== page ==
Smith also pointed out that, unlike Airbnb, the other online platforms do not give the Tax Collector’s Office staff permission to share their individual totals. Thus, she noted, each monthly TDT report combines all the online accommodations collections into one listing.

When Commissioner Nancy Detert, who chairs the TDC, asked whether Vrbo.com is among online platforms turning over TDT revenue to the Tax Collector’s Office, Smith assured Detert that it is, as it is a subsidiary of one of the other companies.

“Vrbo is now getting very popular in our area,” Detert responded.

TDC member Bharat Patel asked Smith whether the county is missing out on revenue from other online accommodations services.

This page on the Vrbo.com website shows listings on Siesta Key. Image from Vrbo.com

“Not to my knowledge,” Smith replied. Because of the way the Office of the County Attorney structured the agreements, Smith added, whenever one of the platforms adds a new subsidiary, the Tax Collector’s Office gets revenue from that one, as well.

The staff has a way to keep a check on new subsidiaries, Detert indicated.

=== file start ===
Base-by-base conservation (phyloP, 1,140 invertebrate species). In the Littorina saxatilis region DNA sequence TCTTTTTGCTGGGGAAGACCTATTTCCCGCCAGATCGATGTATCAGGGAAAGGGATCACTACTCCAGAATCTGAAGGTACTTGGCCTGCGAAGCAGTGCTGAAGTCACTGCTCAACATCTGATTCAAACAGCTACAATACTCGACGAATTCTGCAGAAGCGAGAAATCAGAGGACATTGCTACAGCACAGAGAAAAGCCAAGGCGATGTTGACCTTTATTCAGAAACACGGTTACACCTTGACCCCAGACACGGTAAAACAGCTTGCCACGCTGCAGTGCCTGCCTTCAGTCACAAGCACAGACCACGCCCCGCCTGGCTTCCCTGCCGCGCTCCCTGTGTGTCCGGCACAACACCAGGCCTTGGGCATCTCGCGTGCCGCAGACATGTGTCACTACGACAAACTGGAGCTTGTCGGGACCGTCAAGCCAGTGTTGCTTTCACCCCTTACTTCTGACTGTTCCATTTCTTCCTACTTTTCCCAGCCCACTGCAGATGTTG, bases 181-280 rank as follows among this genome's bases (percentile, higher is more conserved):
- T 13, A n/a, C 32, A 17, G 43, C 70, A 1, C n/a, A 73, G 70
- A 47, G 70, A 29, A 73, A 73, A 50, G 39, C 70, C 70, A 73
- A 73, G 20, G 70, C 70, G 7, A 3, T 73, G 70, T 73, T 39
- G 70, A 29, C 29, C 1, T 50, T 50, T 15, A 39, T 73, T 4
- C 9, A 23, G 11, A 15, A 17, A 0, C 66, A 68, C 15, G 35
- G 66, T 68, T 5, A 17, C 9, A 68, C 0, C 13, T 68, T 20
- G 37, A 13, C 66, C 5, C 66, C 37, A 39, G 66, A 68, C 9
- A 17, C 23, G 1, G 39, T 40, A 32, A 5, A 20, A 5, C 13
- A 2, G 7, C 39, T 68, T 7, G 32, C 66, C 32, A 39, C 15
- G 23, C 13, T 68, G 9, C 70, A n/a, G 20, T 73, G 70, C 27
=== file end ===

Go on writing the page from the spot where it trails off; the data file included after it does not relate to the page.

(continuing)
Condominiums comprise the largest portion of TDT accounts, Smith noted: 72.37%, followed by houses, at 19.8%.

“I’m hearing a new thing,” Patel continued: “A lot of people are starting … to sublet apartments. … That may be the new frontier.”

Detert countered that the latest trend she has observed has been one in which people construct “little ‘McMansions,’” which essentially are “mini hotels,” but they are in residential neighborhoods. Detert added, “There’s just nothing worse than that nightmare.”

The Florida Association of Counties (FAC) is working to try to persuade Florida legislators to approve regulations to deal with that trend, Detert said. While the county wants to collect the bed tax from the owners of such accommodations, she continued, “We really don’t want them in the middle of residential neighborhoods.”

Smith responded that the Tax Collector’s Office staff works closely with the county’s Code Enforcement Division, which receives complaints about overflowing garbage, for example, from renters of such houses. The Tax Collector’s Office staff ensures that the owners are paying the tax, Smith added.

Garbage sits in bins outside a Siesta Key house, waiting for Waste Management pickup. The house has been rented illegally for short-term vacation purposes, neighbors have alleged. Contributed photo